Williamson anchors Kiwi chase after huge Australian total


In-form batsman Kane Williamson carried New Zealand hopes with another fighting half-century at stumps on the second day of the second Test at the WACA Ground on Saturday.

After Australia had declared their first innings at 559 for nine, New Zealand were 140 for two in reply on a sedate pitch.

Williamson was unbeaten on 70, with Ross Taylor on 26 not out, the pair having added 53 runs but the Kiwis still trailing by 419 runs with eight wickets in hand.

Put in to bat around 40 minutes before tea, the Kiwis lost both their openers.

Martin Guptill was trapped leg before wicket by left-arm quick Mitchell Starc for just one when the score was six.

Tom Latham again looked solid in making 36, but Australian captain Steve Smith was rewarded for his decision to bring off-spinner Nathan Lyon back into the attack.

Lyon removed Latham in his first over after tea with Smith taking a sharp catch low to his left.

Williamson again looked in total control after scoring 140 and 59 in Brisbane, and his only moments of concern came when his concentration appeared to waver during a short spell by all-rounder Mitchell Marsh provoking him to play a couple of false shots.

– Hamstring injury -One significant setback for Australia during the second day was an apparent hamstring injury suffered by first innings centurion Usman Khawaja.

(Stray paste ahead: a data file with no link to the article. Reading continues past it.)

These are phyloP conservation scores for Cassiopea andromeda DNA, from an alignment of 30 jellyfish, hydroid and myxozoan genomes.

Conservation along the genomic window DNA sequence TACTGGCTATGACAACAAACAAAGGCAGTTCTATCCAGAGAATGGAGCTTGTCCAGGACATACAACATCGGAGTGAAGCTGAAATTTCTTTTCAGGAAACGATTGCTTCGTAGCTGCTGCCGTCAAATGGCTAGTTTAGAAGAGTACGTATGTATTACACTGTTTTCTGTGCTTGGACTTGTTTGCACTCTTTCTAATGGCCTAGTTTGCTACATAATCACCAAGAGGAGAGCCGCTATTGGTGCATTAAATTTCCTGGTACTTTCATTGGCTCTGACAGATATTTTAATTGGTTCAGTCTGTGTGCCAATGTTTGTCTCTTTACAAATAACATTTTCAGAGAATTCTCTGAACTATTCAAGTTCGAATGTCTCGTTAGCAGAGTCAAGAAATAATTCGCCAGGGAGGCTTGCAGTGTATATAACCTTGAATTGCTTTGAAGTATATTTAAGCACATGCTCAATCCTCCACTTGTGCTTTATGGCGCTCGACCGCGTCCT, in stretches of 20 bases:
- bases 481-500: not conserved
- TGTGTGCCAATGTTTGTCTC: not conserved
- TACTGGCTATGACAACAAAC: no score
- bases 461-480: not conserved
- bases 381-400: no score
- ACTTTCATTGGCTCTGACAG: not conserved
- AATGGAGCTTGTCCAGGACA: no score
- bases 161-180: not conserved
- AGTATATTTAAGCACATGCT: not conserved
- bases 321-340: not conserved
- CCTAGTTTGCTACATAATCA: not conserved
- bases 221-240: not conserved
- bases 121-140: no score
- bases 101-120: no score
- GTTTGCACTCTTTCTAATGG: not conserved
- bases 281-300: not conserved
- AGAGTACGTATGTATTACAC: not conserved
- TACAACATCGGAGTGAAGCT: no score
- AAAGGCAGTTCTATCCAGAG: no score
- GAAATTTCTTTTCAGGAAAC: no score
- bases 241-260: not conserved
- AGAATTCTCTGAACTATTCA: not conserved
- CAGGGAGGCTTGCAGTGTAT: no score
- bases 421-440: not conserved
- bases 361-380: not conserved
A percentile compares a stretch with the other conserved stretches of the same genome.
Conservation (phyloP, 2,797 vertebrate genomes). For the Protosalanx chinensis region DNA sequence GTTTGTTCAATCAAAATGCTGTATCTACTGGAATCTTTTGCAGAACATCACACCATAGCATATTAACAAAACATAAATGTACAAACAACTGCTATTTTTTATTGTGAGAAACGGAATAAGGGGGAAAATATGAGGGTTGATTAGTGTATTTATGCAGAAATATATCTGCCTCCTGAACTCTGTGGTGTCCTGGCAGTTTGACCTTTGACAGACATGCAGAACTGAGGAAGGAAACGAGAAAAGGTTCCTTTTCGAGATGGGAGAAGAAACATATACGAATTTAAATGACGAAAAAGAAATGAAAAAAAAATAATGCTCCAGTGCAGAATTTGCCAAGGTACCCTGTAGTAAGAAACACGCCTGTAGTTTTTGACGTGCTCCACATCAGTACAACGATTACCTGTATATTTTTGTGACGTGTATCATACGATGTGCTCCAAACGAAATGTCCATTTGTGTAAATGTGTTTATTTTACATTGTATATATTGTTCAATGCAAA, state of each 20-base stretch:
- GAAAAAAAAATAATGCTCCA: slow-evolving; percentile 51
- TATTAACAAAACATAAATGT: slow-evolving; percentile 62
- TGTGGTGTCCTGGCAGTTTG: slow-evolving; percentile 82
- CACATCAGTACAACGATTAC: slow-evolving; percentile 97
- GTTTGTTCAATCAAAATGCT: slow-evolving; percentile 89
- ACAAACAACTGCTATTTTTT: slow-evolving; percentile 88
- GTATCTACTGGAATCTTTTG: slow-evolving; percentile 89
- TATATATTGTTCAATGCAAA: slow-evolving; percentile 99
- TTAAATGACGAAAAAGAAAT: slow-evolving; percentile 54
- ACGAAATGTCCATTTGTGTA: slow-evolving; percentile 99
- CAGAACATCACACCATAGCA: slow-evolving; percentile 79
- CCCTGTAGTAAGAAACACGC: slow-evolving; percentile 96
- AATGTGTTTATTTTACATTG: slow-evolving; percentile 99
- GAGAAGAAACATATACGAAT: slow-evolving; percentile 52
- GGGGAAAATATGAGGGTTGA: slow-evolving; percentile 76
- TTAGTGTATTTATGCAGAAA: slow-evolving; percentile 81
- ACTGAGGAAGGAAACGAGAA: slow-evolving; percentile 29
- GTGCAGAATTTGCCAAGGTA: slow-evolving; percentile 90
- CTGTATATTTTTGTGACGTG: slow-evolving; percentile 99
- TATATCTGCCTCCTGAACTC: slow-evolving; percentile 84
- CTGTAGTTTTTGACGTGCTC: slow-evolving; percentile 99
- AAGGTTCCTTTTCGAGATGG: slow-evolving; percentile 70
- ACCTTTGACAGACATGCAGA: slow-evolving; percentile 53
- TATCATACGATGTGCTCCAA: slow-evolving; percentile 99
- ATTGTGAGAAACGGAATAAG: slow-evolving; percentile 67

The 28-year-old, who has scored centuries in the two Tests against the Kiwis and made 121 on Friday, pulled up sharply after chasing a ball to the boundary and immediately left the field.

He didn’t return and Cricket Australia said his injury would be assessed on Sunday.

Earlier in the day, New Zealand foiled Australian opener David Warner’s bid to break more batting records when they removed him for 253, caught in slips off paceman Trent Boult.

Australia, ahead 1-0 in the three-match series after a 208-run win in Brisbane, had resumed at 416 for two, with Warner on 244 and eyeing Matthew Hayden’s record WACA score of 380 against Zimbabwe in 2003.

However, he added just nine runs before some much-improved bowling from Boult had him edging to Mark Craig in slips.

It was the second-highest individual score at the ground, behind only Hayden’s massive knock.

Warner faced 286 balls and was at the crease for 409 minutes, hitting 24 boundaries and two sixes in an impressive innings that was the highest of his career and his first double-century at Test level.

Warner had helped Australia notch an opening day WACA record on Friday and posted the best Test haul in a single day by an Australian on home soil.

He also became the first batsman to score three Test centuries at the venue and it was his fourth successive Test century against New Zealand.

At one stage Australia were 512 for four on Saturday, but they collapsed after lunch with New Zealand spinner Craig (3-123) on a hat-trick as the wickets tumbled in the chase for quick runs.

Paceman Doug Bracewell (2-81) provided a rare moment of delight for the visitors when he took a brilliant reflex catch off his own bowling to remove Marsh for 34.